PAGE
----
Denmark, like the UK, experienced a prolonged warm, dry summer this year. "But our irrigation concept kept them going. It has been a success," he said. This contrasts with forestry planting, where five-million newly-planted trees, more than half the total for Denmark, are believed to have perished this year, at a cost of up to 40 million kroner, while the cost to the industry from reduced growth of established trees is expected to be even greater.

The Copenhagen results have been given added significance by an ongoing planting boom in the city backed by the local council, which has set a target of planting 100,000 trees by 2025. Its own surveying found that 69% of residents back more greening of urban areas.

Potential benefits of a data-driven maintenance and irrigation system

  • Reduces mistakes made due to human error
  • Results in improved growth and tree health
  • Saves money by reducing losses of trees
  • Resulting efficiencies and improvements in tree stock can boost the argument for further investment in greening and tree planting

The London Tree Officers Association executive committee says: "Post-planting watering is vital and hugely cost-effective. The cost of sourcing, purchasing and planting a tree dwarfs watering costs by 300-400% and shows the intent of the organisation planting that it is being taken seriously and not left to chance. Reputational risk outweighs the cost of watering and within a few years you have a functioning tree delivering all the public amenity and ecosystem services you planted it for in the first place."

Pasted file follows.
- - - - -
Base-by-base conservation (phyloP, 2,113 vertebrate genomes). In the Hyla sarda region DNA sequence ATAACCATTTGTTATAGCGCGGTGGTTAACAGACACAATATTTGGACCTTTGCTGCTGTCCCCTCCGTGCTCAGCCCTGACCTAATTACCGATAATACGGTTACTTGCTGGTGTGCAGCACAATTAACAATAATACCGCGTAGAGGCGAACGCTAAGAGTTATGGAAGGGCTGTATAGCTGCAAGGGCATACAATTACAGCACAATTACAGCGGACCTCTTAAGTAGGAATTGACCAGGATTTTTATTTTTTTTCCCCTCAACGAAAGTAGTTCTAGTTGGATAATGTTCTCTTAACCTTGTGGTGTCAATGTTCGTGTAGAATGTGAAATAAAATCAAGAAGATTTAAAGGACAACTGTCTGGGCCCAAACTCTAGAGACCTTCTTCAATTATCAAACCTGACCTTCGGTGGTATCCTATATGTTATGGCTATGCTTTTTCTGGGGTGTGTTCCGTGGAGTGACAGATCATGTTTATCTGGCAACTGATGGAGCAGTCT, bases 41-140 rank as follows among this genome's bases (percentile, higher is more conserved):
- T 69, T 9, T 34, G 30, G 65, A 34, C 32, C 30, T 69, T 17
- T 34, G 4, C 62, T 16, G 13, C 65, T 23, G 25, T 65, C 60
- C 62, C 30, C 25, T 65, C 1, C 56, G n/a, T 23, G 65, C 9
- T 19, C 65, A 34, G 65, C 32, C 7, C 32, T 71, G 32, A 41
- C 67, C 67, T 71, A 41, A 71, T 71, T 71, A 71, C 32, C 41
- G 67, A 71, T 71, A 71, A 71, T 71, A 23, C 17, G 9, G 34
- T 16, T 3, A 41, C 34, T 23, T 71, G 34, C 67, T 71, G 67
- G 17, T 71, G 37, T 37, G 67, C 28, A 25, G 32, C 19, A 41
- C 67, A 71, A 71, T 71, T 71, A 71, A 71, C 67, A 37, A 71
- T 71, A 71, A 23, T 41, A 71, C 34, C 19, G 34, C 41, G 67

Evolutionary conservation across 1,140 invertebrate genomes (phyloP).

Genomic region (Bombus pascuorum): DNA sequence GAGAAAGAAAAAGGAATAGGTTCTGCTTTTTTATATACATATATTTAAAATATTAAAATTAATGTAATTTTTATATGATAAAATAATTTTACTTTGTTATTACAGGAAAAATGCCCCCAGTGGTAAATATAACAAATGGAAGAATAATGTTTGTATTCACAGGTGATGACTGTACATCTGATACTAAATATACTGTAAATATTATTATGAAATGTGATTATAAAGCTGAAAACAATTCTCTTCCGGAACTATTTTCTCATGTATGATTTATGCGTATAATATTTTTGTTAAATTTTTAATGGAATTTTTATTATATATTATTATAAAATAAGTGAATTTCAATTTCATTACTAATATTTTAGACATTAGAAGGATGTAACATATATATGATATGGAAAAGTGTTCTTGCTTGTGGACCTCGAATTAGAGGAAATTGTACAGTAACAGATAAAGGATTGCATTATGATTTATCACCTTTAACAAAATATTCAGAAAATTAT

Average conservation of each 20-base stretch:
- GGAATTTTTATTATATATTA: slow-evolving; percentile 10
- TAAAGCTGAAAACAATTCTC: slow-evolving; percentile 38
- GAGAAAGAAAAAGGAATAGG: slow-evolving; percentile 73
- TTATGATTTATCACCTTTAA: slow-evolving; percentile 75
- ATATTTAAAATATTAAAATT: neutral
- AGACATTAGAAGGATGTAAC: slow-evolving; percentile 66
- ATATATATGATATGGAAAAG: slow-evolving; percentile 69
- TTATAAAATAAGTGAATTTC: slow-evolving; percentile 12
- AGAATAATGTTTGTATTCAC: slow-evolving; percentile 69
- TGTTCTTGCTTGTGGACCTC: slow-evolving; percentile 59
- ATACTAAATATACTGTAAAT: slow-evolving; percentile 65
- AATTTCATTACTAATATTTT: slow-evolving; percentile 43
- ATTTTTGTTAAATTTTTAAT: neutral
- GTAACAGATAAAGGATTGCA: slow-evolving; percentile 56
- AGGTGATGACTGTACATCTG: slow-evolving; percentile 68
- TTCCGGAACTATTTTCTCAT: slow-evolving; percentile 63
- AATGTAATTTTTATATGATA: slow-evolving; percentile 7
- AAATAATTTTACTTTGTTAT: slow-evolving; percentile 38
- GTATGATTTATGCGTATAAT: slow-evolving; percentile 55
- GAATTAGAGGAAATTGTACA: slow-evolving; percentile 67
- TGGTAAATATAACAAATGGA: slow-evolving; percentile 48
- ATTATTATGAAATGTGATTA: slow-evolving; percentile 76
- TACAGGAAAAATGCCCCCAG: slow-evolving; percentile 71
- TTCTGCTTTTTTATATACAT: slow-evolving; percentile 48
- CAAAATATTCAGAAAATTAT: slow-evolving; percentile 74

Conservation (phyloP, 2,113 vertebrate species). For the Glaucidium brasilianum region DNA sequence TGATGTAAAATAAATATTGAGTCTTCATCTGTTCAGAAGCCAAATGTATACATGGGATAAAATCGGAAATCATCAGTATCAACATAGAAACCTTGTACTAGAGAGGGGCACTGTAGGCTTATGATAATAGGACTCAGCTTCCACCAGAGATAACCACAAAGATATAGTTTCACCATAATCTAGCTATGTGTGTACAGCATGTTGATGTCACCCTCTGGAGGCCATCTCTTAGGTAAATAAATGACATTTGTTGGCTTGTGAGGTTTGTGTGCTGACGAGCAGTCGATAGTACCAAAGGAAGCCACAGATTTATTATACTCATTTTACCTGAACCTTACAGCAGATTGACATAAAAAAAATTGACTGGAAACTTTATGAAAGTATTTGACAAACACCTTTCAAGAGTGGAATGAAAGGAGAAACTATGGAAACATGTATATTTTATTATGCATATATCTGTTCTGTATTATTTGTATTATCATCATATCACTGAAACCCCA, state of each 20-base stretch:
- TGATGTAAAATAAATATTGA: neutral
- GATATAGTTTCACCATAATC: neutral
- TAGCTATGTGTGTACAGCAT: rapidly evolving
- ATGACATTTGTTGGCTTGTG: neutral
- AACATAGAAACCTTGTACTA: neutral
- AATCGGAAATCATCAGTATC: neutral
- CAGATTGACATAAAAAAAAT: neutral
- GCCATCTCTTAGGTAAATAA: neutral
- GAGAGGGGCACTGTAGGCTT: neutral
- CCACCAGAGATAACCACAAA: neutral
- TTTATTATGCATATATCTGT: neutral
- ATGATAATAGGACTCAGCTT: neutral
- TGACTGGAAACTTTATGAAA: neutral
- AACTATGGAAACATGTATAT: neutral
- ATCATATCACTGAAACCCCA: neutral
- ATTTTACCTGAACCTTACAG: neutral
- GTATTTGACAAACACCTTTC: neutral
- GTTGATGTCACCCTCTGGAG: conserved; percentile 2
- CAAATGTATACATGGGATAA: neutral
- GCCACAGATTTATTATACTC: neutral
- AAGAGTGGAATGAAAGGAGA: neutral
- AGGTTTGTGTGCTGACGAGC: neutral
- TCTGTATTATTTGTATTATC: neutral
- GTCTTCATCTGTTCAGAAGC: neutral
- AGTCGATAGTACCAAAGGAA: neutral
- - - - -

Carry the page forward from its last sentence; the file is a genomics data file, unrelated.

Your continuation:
Viewpoint: Russell Horsey, urban forester and former senior arboricultural officer, Bristol City Council

"It's been a tough year for all newly planted trees including forestry whips due to the prolonged drought. My experience is also that watering, along with weed control, is key to getting new trees established. I am not surprised at Lars’ results. I have just never had time to measure trees I have managed."

Trickle-down effect

A 50m stretch of pavement in front of a Copenhagen café marks a scalable solution to both flood attenuation and green infrastructure irrigation, according to its backers.

Designed by architecture studio Tredje Natur (Third Nature) and unveiled in September, the Klimaflisen (Climate Tile) paving has regular holes to allow water to percolate into storage below, where it can irrigate an adjacent strip of trees and herbaceous planting, while also preventing drains becoming overwhelmed during downpours.

Tredje Natur now plans to commercialise the format with Danish concrete supplier IBF. Partner at the practice Flemming Rafn Thomsen says: "Pavements are an underappreciated part of our infrastructure that hold great potential for future communities in our ever-growing cities."

Project manager for the city’s climate change adaptation centre Jan Rasmussen adds: "We look forward to following the Climate Tile, what role it can play in the city’s climate adaptation and how the citizens welcome it."